Monitor Corn Emergence for Replanting

Author: Angela McClure, Extension Corn and Soybean Specialist Comments Off on Monitor Corn Emergence for Replanting

We can finally say that corn is ‘up’ this week, although in some areas, plants are still slow to spike.  Fortunately, specialists and agents have received only a few calls about replants, although many producers may not have had time to check their fields with the push to work in dry ground this week.

  • Producers are encouraged to check corn stands soon to address potential issues quickly if needed.
  • Fields that may be at issue for poor stand seem to be those planted in early to mid April with soils that flooded or stayed saturated for several days, or where there is little surface residue resulting in surface sealing or crusting over.
  • Fields planted around the 18th through the 20th are just now emerging well and most seem to be in decent shape.  A light shower this weekend may help soften sealed or crusted ground enough for plants to spike through.

Keep or Replant?  Ideally, a uniform but slightly thinner stand (at least 25K to 26K plants per acre) should be kept rather than replanting entire fields in May.  Spot replanting can be successful if producers can determine early on that parts of the field are lost and move quickly to replant.  Plant the same hybrid in the replant if at all possible.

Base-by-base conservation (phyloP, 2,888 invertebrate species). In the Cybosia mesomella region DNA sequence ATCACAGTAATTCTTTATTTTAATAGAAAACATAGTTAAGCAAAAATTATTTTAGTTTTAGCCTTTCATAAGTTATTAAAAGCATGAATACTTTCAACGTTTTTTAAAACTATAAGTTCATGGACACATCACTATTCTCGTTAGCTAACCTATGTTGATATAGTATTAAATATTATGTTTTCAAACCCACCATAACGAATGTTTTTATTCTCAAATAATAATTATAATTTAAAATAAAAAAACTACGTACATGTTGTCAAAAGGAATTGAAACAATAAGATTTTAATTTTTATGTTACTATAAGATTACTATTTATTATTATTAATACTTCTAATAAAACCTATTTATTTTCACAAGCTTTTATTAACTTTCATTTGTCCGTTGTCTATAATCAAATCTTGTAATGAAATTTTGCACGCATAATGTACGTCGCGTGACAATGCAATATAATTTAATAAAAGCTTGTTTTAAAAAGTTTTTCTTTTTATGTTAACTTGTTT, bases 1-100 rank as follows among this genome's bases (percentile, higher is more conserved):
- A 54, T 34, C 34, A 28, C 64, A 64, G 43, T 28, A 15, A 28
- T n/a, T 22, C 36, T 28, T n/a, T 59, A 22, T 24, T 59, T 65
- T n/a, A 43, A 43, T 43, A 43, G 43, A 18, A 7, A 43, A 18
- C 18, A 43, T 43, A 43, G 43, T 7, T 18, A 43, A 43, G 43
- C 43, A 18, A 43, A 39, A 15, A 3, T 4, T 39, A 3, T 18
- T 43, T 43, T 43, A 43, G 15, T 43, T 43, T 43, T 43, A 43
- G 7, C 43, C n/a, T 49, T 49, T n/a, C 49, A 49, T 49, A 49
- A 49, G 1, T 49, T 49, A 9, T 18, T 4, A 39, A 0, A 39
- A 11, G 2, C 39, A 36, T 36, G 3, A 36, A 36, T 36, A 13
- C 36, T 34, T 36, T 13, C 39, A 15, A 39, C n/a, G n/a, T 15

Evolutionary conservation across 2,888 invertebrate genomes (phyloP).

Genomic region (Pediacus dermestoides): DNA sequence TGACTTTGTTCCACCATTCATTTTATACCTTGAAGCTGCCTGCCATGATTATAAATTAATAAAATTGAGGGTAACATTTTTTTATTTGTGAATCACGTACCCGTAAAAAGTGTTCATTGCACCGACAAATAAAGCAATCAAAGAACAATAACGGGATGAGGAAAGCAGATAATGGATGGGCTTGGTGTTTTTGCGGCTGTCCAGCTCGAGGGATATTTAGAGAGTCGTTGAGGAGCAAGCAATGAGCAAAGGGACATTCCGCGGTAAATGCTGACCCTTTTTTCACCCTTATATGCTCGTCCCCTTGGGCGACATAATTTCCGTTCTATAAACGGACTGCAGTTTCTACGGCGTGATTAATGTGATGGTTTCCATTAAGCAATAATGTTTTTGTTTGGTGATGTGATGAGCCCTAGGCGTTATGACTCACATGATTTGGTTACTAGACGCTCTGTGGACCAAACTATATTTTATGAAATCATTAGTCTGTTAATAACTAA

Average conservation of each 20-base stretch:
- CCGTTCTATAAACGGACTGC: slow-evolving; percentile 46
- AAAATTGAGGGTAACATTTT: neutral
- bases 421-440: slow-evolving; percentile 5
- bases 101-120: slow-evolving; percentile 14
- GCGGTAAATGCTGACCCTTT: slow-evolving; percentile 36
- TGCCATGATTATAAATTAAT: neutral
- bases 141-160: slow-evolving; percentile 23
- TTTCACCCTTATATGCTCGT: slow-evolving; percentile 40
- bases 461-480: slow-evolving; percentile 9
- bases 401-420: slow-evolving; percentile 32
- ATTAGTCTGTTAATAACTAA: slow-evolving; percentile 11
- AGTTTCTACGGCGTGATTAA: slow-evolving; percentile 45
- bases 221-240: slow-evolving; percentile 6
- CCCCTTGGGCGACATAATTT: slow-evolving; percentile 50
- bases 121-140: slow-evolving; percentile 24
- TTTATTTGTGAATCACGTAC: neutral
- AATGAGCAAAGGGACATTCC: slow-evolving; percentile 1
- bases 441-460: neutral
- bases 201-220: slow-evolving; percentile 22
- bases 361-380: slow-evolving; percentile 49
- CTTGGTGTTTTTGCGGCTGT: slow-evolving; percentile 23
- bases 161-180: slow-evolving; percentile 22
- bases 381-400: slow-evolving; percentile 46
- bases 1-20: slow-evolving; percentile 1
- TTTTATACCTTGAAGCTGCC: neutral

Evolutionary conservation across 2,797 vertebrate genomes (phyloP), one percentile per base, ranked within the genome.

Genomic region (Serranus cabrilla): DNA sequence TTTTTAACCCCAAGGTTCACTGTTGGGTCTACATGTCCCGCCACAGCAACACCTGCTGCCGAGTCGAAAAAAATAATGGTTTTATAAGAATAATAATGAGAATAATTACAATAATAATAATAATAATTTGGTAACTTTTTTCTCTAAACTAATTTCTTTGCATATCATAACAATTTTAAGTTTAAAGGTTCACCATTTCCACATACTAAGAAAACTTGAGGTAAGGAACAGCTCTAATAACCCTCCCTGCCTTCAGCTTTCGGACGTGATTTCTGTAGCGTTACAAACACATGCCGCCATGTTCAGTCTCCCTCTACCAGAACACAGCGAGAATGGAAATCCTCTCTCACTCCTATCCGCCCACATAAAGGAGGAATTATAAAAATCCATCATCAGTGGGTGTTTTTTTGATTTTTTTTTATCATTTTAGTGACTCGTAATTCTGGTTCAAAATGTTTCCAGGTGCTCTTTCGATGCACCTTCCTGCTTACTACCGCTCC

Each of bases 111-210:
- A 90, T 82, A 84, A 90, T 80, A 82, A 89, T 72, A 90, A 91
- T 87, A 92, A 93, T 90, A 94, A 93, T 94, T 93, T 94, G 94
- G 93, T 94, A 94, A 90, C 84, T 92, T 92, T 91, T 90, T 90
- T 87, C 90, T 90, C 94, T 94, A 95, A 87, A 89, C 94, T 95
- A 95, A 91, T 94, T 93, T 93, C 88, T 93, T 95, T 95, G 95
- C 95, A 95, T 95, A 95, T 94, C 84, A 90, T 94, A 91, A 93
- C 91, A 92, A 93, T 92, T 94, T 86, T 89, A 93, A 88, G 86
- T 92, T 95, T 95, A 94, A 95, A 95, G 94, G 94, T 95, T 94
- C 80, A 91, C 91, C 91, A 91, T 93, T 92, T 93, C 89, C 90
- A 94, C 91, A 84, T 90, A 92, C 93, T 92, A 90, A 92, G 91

Replanting to Soybeans?  If the calendar runs out, fields designated for corn can be planted to soybeans as long as there are no herbicide carryover concerns.  Pre-plant corn nitrogen may impact early season soybean nodulation, but should not affect yield unless we have a dry summer and large amounts of N are present at planting.

  • In recent field studies sponsored by the TN Soybean Promotion Board, 60 to 90 pounds of N applied within a few days of soybean planting increased height (and lodging under irrigation) of the crop and reduced adolescent and mature nodule numbers at early bloom.
  • Under irrigation or in wet trial years, a delay in nodulation did not result in a difference in yield.
  • If lodging due to N is a concern, reduce soybean seeding rate or plant a well-adapted shorter statured variety.
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